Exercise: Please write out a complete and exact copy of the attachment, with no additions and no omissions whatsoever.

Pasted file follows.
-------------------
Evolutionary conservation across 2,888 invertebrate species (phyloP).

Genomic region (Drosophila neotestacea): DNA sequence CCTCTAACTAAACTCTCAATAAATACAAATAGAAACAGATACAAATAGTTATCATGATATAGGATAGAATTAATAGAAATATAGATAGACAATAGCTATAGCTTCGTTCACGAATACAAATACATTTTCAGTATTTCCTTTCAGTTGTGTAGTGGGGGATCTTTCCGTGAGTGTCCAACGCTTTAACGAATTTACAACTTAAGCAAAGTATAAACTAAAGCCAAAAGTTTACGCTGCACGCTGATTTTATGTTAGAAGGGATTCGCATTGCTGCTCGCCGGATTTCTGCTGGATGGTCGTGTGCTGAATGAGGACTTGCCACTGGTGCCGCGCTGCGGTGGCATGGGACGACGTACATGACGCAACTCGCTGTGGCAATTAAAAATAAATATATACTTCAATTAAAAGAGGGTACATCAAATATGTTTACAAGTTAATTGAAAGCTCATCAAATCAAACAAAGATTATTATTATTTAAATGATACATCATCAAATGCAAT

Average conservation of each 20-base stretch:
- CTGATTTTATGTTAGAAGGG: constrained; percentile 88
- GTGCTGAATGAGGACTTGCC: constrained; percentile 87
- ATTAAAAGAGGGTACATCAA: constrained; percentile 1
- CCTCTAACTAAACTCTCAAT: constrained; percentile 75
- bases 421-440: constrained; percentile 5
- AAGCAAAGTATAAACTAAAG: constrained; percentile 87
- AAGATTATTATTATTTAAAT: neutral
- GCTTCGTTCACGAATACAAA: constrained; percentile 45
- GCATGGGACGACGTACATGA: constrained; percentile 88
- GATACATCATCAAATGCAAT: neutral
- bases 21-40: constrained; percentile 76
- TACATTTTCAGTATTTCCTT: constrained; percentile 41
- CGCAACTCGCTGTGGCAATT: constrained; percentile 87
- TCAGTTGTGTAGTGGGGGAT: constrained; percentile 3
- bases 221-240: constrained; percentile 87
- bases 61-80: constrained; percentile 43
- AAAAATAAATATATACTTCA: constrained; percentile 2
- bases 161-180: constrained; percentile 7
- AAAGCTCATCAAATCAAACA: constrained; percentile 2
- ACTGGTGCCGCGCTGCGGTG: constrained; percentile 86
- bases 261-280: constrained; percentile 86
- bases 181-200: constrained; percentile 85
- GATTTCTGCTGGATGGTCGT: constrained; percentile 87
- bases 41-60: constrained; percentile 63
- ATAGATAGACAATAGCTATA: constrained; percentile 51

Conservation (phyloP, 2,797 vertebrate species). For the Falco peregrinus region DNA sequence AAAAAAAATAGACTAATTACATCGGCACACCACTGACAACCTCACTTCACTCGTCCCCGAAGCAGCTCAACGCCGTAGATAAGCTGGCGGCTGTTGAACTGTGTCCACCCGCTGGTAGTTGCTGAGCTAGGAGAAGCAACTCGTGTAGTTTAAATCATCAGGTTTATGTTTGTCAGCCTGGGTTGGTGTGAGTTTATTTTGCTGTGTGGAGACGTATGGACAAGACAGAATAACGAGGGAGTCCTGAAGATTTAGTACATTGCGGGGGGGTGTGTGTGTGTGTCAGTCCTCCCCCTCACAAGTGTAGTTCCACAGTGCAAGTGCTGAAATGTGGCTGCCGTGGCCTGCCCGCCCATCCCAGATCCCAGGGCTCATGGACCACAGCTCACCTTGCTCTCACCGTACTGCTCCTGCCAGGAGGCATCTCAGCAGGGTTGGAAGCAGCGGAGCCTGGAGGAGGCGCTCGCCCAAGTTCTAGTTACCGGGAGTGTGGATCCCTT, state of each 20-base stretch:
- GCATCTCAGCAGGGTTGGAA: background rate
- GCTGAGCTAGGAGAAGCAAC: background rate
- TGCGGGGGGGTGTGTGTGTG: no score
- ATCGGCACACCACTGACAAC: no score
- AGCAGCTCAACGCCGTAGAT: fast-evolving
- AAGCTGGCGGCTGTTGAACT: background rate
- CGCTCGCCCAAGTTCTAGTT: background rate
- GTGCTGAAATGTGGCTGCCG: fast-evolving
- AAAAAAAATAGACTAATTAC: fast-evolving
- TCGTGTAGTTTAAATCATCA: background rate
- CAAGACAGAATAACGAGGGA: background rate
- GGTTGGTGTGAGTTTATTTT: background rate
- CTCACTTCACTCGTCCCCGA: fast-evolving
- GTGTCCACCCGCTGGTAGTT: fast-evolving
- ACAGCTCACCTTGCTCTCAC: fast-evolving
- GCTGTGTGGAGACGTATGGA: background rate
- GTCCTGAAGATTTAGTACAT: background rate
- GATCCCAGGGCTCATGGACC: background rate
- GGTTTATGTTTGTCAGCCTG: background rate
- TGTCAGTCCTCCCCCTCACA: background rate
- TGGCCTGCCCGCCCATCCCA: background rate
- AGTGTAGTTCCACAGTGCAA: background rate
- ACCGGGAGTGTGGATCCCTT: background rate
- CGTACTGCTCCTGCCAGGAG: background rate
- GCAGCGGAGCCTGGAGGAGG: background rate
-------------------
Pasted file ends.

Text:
Evolutionary conservation across 2,888 invertebrate species (phyloP).

Genomic region (Drosophila neotestacea): DNA sequence CCTCTAACTAAACTCTCAATAAATACAAATAGAAACAGATACAAATAGTTATCATGATATAGGATAGAATTAATAGAAATATAGATAGACAATAGCTATAGCTTCGTTCACGAATACAAATACATTTTCAGTATTTCCTTTCAGTTGTGTAGTGGGGGATCTTTCCGTGAGTGTCCAACGCTTTAACGAATTTACAACTTAAGCAAAGTATAAACTAAAGCCAAAAGTTTACGCTGCACGCTGATTTTATGTTAGAAGGGATTCGCATTGCTGCTCGCCGGATTTCTGCTGGATGGTCGTGTGCTGAATGAGGACTTGCCACTGGTGCCGCGCTGCGGTGGCATGGGACGACGTACATGACGCAACTCGCTGTGGCAATTAAAAATAAATATATACTTCAATTAAAAGAGGGTACATCAAATATGTTTACAAGTTAATTGAAAGCTCATCAAATCAAACAAAGATTATTATTATTTAAATGATACATCATCAAATGCAAT

Average conservation of each 20-base stretch:
- CTGATTTTATGTTAGAAGGG: constrained; percentile 88
- GTGCTGAATGAGGACTTGCC: constrained; percentile 87
- ATTAAAAGAGGGTACATCAA: constrained; percentile 1
- CCTCTAACTAAACTCTCAAT: constrained; percentile 75
- bases 421-440: constrained; percentile 5
- AAGCAAAGTATAAACTAAAG: constrained; percentile 87
- AAGATTATTATTATTTAAAT: neutral
- GCTTCGTTCACGAATACAAA: constrained; percentile 45
- GCATGGGACGACGTACATGA: constrained; percentile 88
- GATACATCATCAAATGCAAT: neutral
- bases 21-40: constrained; percentile 76
- TACATTTTCAGTATTTCCTT: constrained; percentile 41
- CGCAACTCGCTGTGGCAATT: constrained; percentile 87
- TCAGTTGTGTAGTGGGGGAT: constrained; percentile 3
- bases 221-240: constrained; percentile 87
- bases 61-80: constrained; percentile 43
- AAAAATAAATATATACTTCA: constrained; percentile 2
- bases 161-180: constrained; percentile 7
- AAAGCTCATCAAATCAAACA: constrained; percentile 2
- ACTGGTGCCGCGCTGCGGTG: constrained; percentile 86
- bases 261-280: constrained; percentile 86
- bases 181-200: constrained; percentile 85
- GATTTCTGCTGGATGGTCGT: constrained; percentile 87
- bases 41-60: constrained; percentile 63
- ATAGATAGACAATAGCTATA: constrained; percentile 51

Conservation (phyloP, 2,797 vertebrate species). For the Falco peregrinus region DNA sequence AAAAAAAATAGACTAATTACATCGGCACACCACTGACAACCTCACTTCACTCGTCCCCGAAGCAGCTCAACGCCGTAGATAAGCTGGCGGCTGTTGAACTGTGTCCACCCGCTGGTAGTTGCTGAGCTAGGAGAAGCAACTCGTGTAGTTTAAATCATCAGGTTTATGTTTGTCAGCCTGGGTTGGTGTGAGTTTATTTTGCTGTGTGGAGACGTATGGACAAGACAGAATAACGAGGGAGTCCTGAAGATTTAGTACATTGCGGGGGGGTGTGTGTGTGTGTCAGTCCTCCCCCTCACAAGTGTAGTTCCACAGTGCAAGTGCTGAAATGTGGCTGCCGTGGCCTGCCCGCCCATCCCAGATCCCAGGGCTCATGGACCACAGCTCACCTTGCTCTCACCGTACTGCTCCTGCCAGGAGGCATCTCAGCAGGGTTGGAAGCAGCGGAGCCTGGAGGAGGCGCTCGCCCAAGTTCTAGTTACCGGGAGTGTGGATCCCTT, state of each 20-base stretch:
- GCATCTCAGCAGGGTTGGAA: background rate
- GCTGAGCTAGGAGAAGCAAC: background rate
- TGCGGGGGGGTGTGTGTGTG: no score
- ATCGGCACACCACTGACAAC: no score
- AGCAGCTCAACGCCGTAGAT: fast-evolving
- AAGCTGGCGGCTGTTGAACT: background rate
- CGCTCGCCCAAGTTCTAGTT: background rate
- GTGCTGAAATGTGGCTGCCG: fast-evolving
- AAAAAAAATAGACTAATTAC: fast-evolving
- TCGTGTAGTTTAAATCATCA: background rate
- CAAGACAGAATAACGAGGGA: background rate
- GGTTGGTGTGAGTTTATTTT: background rate
- CTCACTTCACTCGTCCCCGA: fast-evolving
- GTGTCCACCCGCTGGTAGTT: fast-evolving
- ACAGCTCACCTTGCTCTCAC: fast-evolving
- GCTGTGTGGAGACGTATGGA: background rate
- GTCCTGAAGATTTAGTACAT: background rate
- GATCCCAGGGCTCATGGACC: background rate
- GGTTTATGTTTGTCAGCCTG: background rate
- TGTCAGTCCTCCCCCTCACA: background rate
- TGGCCTGCCCGCCCATCCCA: background rate
- AGTGTAGTTCCACAGTGCAA: background rate
- ACCGGGAGTGTGGATCCCTT: background rate
- CGTACTGCTCCTGCCAGGAG: background rate
- GCAGCGGAGCCTGGAGGAGG: background rate